Duplicity. Since this was inspired by a political drama, let’s not pretend that people don’t play politics in day to day life. What most people call “pragmatic” is down right distrustful, because the truth is that they’re looking out for what’s best for them or what makes their lives easier right now, not for the greater good. I’m sure that most of us have heard “it’s not personal” from people we thought we got along with enough times by middle age to want to scream, and we probably have a lovely knife collection that we pulled from our backs when we were no longer useful to people. It’s why I prefer to keep my inner circle small. I was surprised by it in my 20’s and struggled with trust issues, but experience has shown that it’s just people being people, and I’m better off sticking to my morals and moving on. That doesn’t mean that I don’t trust anybody. There are plenty of people that don’t play the game. I’ve just come to a place where I realize that trust is earned, and it’s prudent to take the advice given to me by my father and my first boss out of college: keep your eyes and ears open, and use wisdom in all of your dealings.
Guns. I believe it was 2 weeks ago on Better Call Saul when Mike's daughter-in-law complained about not feeling safe because she heard gunshots. Rick and I laughed, because we hear gunshots all the time. No, we don't live in a bad neighborhood - we live in the woods, in the south, and it usually means nothing more than a neighbor is doing some target practice. The fact is that we both have our Concealed Weapons Permit, so we know gun safety and aren't scared of firearms. We also know that lots of other people around here have their CWP, and trust that they take their obligation to handle firearms responsibly and safely as seriously as we do. To us, guns are like house and car insurance, or emergency services: you pray you never need them, but it's good to know and be comfortable with it just in case. It isn't just to protect us, but those around us as well. Plus, target practice at the range really is fun, and good for sharpening your reflexes and coordination. Not bad, really, when you can learn to be careful and attentive at the same time.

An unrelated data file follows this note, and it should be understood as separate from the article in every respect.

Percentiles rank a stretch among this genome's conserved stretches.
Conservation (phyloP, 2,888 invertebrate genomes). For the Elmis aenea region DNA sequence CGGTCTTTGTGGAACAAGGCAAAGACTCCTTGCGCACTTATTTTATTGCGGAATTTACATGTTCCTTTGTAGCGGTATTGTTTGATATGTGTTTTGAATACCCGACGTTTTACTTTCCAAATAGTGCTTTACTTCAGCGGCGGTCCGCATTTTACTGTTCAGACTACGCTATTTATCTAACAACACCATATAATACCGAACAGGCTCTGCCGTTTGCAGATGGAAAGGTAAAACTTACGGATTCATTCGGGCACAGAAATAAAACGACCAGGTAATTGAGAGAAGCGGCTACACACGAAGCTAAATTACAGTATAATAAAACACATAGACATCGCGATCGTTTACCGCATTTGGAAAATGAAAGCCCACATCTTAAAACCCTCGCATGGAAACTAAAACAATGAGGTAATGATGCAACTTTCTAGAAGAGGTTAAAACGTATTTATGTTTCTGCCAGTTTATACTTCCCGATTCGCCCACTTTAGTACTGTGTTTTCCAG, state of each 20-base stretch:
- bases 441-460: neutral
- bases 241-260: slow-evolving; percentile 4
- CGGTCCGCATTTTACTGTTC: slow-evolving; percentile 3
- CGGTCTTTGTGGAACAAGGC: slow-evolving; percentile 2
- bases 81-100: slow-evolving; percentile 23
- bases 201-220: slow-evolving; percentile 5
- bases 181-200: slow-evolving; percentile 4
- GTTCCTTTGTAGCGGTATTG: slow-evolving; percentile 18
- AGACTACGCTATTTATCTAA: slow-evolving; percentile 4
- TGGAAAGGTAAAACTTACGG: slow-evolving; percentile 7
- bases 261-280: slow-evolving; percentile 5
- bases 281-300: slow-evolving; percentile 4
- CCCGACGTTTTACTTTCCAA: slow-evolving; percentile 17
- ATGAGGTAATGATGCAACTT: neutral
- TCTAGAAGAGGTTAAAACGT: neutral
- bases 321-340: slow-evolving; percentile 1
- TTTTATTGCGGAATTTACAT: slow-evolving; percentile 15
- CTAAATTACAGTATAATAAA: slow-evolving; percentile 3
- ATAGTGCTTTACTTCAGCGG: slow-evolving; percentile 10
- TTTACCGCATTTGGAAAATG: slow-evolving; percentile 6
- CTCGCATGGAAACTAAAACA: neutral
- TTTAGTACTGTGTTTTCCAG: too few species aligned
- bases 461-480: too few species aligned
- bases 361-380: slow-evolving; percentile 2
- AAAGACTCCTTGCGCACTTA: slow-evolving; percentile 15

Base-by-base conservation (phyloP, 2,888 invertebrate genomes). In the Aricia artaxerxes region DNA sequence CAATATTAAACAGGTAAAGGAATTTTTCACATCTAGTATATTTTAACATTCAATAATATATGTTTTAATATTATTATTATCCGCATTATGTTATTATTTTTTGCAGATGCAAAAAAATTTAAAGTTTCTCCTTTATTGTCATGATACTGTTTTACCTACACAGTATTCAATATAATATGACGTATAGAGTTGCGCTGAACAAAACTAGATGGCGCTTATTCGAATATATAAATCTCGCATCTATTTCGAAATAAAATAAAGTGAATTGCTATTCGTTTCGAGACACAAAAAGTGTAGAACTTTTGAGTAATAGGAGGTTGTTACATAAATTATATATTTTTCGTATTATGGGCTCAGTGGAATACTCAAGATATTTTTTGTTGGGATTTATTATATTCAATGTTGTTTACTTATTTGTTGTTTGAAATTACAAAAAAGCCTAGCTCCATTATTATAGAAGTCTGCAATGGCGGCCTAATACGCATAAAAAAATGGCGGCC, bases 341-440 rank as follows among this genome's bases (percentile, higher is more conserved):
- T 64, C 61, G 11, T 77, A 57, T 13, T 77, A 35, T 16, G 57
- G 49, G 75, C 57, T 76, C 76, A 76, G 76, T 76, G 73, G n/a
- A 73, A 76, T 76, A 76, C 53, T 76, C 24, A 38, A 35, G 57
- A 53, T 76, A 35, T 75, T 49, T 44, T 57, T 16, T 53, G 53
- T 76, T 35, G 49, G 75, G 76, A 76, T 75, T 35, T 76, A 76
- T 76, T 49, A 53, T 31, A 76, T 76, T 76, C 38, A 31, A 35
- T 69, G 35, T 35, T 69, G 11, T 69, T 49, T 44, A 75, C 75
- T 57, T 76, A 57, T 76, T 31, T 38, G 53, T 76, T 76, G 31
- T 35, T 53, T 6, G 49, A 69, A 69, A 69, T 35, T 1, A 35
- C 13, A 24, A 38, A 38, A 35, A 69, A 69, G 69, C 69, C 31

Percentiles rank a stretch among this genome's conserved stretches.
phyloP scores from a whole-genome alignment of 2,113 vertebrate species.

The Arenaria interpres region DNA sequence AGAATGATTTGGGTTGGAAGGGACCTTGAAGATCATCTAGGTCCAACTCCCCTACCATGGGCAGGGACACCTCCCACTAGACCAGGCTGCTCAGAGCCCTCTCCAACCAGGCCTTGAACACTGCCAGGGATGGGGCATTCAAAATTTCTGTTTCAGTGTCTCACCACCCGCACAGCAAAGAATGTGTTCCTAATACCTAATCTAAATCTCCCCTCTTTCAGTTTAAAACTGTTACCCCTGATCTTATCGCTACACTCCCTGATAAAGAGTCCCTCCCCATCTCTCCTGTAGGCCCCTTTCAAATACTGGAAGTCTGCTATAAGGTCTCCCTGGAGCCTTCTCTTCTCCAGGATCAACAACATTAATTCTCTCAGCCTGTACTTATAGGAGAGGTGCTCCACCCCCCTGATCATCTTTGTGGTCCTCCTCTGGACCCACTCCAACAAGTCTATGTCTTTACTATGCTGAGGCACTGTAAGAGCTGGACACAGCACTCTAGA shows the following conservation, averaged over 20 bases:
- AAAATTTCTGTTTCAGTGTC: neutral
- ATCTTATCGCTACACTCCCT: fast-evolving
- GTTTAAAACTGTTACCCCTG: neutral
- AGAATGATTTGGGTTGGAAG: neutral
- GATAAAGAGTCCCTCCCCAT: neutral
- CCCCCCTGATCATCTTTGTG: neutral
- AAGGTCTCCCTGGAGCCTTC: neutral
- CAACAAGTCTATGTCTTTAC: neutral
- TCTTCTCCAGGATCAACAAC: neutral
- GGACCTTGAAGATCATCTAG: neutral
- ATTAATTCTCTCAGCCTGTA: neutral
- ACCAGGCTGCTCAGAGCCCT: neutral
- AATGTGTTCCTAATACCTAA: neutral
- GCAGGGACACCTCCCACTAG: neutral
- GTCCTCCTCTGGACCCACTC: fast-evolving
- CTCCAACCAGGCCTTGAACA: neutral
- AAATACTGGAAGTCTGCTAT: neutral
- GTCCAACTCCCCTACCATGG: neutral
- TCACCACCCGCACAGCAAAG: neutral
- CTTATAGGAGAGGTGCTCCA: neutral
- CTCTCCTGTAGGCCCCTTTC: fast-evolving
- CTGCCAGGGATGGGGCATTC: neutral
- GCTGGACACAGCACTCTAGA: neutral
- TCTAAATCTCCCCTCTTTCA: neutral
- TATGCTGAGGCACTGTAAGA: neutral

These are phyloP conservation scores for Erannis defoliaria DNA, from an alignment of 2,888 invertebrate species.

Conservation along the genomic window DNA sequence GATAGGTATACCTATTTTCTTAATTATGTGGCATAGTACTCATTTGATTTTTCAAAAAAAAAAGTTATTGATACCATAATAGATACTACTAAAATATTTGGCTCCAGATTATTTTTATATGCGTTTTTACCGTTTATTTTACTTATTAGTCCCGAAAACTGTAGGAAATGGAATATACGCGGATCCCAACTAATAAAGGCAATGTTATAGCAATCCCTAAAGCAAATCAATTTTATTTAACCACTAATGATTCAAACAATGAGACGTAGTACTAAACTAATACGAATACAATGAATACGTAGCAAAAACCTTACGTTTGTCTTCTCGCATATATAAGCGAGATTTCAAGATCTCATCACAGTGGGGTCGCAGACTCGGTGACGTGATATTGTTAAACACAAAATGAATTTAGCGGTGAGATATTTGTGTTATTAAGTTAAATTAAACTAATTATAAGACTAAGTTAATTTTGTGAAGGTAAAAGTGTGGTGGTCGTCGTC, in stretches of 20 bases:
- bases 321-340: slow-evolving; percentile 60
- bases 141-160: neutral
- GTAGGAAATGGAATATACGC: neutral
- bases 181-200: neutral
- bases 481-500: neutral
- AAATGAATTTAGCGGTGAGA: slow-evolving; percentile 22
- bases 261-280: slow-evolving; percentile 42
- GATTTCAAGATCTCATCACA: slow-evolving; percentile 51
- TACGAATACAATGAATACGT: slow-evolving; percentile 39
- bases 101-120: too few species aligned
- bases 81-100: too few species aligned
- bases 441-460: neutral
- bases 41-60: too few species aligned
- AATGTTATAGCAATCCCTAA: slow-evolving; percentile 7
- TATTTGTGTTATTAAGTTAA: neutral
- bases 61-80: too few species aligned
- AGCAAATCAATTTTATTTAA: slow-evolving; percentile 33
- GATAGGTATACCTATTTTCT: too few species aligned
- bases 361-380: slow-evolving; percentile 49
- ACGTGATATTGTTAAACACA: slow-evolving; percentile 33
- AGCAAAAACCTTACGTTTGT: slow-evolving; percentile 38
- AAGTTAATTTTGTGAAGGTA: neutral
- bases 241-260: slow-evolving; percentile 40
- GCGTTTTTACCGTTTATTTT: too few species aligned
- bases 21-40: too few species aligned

Death. The reason people thought I was interested in death was because the reaper swung his scythe across my life for a while there. By the time my father-in-law passed from dementia in 2014, I had already lost 3 friends and our parakeet to cancer, and several others to age-related illnesses. That happens when you live in the same town and attend the same church your whole life, I suppose, but it’s still not easy. By the time our former Sunday School teacher passed in 2015, the workers at the funeral home recognized us, and I was numb to the dirty details of death (and beyond in both the Earthly and spiritual realms). The numbing of emotional reaction left me feeling not quite human, which was an internal struggle that led to The Earthside Trilogy. No, death doesn’t shock me anymore. But that doesn’t mean that I want it around, and I definitely don’t want to see your dead stuff – so keep the decaying, nasty stuff to yourself unless you want it back in future novels I write.
It’s funny what we get used to, isn’t it? Then again, life is strange, and I suppose we all have those weird things in life. It’s one more thing that makes us unique.
That’s all today. Take care, and have a great week.